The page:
You’re looking to buy a home, but acquiring a loan may be a problem. Your financial situation isn’t quite up to the standard that most lenders require. What can you do? Well, instead of a conventional real estate loan, you might consider a Federal Housing Association (FHA) loan. FHA loans are offered to people who don’t qualify for regular loans. So what’s the difference between the two types? There are quite a few. Let’s take a look.
Conventional Loans require good credit and a stable financial background in order to qualify.
FHA Loans can be secured with a much lower credit score. In most cases, the minimum is 500, but under certain circumstances, arrangements can be made for people with scores of 499 and under, if they have a non-traditional credit history, or simply haven’t built up enough credit.
Conventional Loans may require a minimum down payment of up to 20%.
FHA Loans have a much lower minimum down payment, and depending on your financial situation, may be as low as 3.5%. To qualify for a 3.5% down payment, you must have a credit score of at least 580. For scores of 500 to 579, the minimum down payment is 10%.
Conventional Loans require no mortgage insurance unless the loan to value ratio is 80% or higher.
FHA Loans are subject to insurance in all cases, often for the full term of the loan. The insurance premiums, including a Mortgage Insurance Premium upfront and annual premiums thereafter, can drive up the overall cost of the loan over time.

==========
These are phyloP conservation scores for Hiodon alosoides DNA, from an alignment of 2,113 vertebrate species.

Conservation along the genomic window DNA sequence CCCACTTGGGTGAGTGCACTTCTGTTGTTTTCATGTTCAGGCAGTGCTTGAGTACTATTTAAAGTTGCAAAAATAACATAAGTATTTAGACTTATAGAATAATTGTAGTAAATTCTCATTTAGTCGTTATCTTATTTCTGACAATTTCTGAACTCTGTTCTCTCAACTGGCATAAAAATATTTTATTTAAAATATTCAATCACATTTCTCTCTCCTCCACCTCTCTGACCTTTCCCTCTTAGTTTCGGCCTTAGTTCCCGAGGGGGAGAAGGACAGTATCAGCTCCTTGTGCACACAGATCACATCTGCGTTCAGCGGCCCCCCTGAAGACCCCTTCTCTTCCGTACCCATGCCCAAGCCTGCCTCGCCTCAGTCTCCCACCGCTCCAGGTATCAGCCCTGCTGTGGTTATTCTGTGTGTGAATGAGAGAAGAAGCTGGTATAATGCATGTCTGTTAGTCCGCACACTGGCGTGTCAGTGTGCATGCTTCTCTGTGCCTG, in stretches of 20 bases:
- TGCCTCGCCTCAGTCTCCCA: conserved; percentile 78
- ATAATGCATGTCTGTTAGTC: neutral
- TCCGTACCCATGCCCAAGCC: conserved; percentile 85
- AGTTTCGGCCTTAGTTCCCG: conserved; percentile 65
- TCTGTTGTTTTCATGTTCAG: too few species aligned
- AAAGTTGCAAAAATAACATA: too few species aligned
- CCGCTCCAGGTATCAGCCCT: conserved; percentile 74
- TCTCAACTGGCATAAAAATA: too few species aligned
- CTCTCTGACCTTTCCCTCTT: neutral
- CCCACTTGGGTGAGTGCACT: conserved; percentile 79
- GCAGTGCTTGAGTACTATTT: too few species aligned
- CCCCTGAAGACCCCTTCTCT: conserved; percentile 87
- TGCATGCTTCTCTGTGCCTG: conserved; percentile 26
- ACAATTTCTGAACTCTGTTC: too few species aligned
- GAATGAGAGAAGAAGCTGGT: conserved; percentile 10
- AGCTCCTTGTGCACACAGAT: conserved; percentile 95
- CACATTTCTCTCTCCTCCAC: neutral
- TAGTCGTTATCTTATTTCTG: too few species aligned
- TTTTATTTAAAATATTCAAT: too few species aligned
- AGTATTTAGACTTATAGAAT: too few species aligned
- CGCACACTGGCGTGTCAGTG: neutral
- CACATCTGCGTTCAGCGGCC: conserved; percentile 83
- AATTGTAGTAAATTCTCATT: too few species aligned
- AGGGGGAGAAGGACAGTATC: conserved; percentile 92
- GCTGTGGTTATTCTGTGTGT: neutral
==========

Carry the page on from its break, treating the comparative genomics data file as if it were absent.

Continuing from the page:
Conventional Loans can be taken out for any amount that the lender and borrower agree on. There is no upper limit.
FHA Loans are limited to a maximum of $625,000 and may be even lower in some regions.
Conventional Loans may come with prepayment penalties. Depending on the lender, repaying the loan ahead of schedule may cost more than paying it on schedule.
FHA Loans have no prepayment penalties.
Conventional Loans have practically unlimited lender options. Nearly every bank offers home loans, and you can shop around and choose the loan that best suits your financial situation.
FHA Loans must be obtained from a pool of lenders specifically approved by the FHA.
Conventional Loans typically impose all closing costs onto the borrower—e.g. appraisals, credit reports, etc.
FHA Loans may have some of their closing costs covered by the sellers or builders of the property, as an incentive for the borrower to buy it over a different home.
These are just a few of the differences between FHA loans and conventional loans. In general, conventional loans are more flexible, but FHA loans offer lower mortgage rates and easier, more accessible repayment options.
Just because you have poor credit, or can’t make an exorbitant down payment all at once doesn’t mean you have to forego buying a home. Talk to a real estate agent and let them help you figure out if an FHA loan is the right choice for your current financial situation.